How I Got Here: Designer Sam Hecht

Sam Hecht has had a 20-year partnership with Muji, helping shape the company’s minimalist yet practical image. Here he looks back over 30 years as a designer, discussing his “obsessive curiosity” and why design sometimes needs to be driven by need rather than desire

As one half of design studio Industrial Facility, Sam Hecht has designed everything from chairs and lamps to storage boxes and coffee makers. Originally studying industrial design at Central Saint Martins, followed by a masters at the Royal College of Art, Hecht spent several years living and working in San Francisco and Tokyo, before moving back to London and setting up his studio with partner Kim Collin.

Together the duo have created work for some of the biggest names in design, not least of all Muji, which has been working with Industrial Facility for the last two decades. And while Hecht’s work might be characterised by a distinctive kind of minimalism, the designer is quick to emphasise how much consideration goes into the tiniest details of every single piece. Here he tells CR how he turned a natural curiosity for making into a keen interest in industrial design and mass production, and why his studio takes a finely honed approach to its work for Muji.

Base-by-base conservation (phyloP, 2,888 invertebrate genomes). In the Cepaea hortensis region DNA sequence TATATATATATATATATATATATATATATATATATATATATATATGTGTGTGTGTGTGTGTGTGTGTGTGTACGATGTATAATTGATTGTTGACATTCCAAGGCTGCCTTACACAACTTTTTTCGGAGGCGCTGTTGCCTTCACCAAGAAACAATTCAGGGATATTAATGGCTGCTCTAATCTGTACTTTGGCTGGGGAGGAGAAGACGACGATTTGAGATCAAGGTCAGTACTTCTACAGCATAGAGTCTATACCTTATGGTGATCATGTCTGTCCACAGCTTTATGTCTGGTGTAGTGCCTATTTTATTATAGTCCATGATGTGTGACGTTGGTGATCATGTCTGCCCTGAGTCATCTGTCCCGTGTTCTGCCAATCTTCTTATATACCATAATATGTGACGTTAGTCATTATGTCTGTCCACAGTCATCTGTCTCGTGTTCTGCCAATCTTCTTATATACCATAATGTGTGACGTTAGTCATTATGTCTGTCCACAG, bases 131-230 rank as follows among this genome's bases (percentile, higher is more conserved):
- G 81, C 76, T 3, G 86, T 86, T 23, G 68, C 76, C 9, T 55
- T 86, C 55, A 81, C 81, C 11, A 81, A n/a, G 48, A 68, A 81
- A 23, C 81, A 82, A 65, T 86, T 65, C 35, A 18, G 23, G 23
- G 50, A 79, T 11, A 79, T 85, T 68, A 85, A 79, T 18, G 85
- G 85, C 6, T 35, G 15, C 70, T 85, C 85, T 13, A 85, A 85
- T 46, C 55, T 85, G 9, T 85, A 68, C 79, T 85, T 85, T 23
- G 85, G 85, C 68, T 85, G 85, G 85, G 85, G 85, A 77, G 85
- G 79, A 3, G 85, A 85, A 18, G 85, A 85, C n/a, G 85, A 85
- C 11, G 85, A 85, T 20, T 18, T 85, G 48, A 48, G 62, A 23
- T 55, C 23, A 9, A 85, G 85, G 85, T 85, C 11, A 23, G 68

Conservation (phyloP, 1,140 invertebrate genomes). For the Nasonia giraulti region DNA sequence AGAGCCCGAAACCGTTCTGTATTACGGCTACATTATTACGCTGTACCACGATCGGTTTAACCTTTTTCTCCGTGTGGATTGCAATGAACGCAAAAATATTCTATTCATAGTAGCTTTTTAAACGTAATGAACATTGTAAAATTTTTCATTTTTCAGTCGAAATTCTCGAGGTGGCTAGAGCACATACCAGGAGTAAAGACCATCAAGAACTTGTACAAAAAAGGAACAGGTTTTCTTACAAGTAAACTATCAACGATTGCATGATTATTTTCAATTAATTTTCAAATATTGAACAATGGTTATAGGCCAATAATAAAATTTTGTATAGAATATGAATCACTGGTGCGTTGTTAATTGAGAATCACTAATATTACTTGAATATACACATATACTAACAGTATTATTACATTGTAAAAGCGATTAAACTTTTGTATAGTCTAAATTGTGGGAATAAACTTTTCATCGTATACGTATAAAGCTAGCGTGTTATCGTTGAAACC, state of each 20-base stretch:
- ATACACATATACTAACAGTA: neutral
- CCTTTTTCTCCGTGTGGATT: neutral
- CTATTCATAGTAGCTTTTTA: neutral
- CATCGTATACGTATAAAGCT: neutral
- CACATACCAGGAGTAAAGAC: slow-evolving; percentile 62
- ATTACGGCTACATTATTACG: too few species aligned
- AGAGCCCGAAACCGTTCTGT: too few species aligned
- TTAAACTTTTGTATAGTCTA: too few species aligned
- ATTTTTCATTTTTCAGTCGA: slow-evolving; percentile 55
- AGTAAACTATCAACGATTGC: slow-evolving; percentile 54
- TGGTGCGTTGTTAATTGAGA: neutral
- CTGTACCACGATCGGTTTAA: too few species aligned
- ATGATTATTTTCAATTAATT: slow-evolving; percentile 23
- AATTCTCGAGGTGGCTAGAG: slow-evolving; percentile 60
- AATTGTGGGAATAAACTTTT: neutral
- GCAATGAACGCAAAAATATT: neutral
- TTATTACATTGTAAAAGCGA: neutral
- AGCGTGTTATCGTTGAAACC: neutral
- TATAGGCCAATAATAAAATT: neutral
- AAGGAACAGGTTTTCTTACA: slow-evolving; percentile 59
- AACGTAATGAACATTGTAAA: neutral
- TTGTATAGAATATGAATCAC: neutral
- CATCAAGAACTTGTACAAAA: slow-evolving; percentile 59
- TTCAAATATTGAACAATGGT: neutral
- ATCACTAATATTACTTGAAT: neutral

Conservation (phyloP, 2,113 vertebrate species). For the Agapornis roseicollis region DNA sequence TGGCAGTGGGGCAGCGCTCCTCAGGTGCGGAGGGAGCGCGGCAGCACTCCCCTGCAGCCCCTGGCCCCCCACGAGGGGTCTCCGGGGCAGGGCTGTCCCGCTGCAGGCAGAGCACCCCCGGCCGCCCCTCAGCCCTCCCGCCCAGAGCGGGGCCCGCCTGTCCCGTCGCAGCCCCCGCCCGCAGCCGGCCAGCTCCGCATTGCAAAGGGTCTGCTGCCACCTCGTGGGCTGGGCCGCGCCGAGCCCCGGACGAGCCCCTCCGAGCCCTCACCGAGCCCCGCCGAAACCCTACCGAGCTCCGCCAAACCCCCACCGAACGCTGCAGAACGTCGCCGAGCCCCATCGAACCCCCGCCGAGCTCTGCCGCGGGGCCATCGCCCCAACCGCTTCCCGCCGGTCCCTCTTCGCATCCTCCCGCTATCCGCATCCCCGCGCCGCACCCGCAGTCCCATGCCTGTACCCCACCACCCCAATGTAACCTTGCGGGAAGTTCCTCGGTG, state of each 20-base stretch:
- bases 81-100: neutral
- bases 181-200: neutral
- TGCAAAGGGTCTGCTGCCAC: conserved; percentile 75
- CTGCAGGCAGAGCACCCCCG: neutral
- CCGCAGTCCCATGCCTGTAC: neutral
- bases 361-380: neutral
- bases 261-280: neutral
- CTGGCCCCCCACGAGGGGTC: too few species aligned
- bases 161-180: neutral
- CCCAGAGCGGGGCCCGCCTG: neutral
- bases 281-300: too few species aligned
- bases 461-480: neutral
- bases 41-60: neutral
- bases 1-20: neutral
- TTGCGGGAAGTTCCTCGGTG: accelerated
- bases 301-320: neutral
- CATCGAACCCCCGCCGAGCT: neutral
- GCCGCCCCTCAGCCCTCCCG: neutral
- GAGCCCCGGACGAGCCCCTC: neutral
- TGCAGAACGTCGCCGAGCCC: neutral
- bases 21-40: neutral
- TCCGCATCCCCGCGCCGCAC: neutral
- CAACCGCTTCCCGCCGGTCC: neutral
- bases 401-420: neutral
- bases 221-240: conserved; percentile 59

His early creative endeavours I wasn’t very good at school but I was very good at making things – and when I say making things, I mean taking things apart more than anything. I was very curious as a kid but not very studious, and that doesn’t bode well for a school system. I wasn’t sure what I was going to do necessarily but then I came across design. I was very into the idea of drawing something, making it, and using it. It wasn’t really artistic, it was more this idea of practicality. From there I was able to go and do an art foundation, which definitely opened up my eyes and my mind tremendously.

Top image: Portrait by NPF. Above: coffee maker for Muji

Industrial design in the 90s It was a very male profession, and I think that was partly because it was tied to the workshop and this idea that using a lathe or milling machine was just what men did. I can’t really describe it. It was almost slightly ex-army in a way. I had a lot of fun, but I wouldn’t say it was a brilliant education. It was a very, very traditional way of thinking about what design is.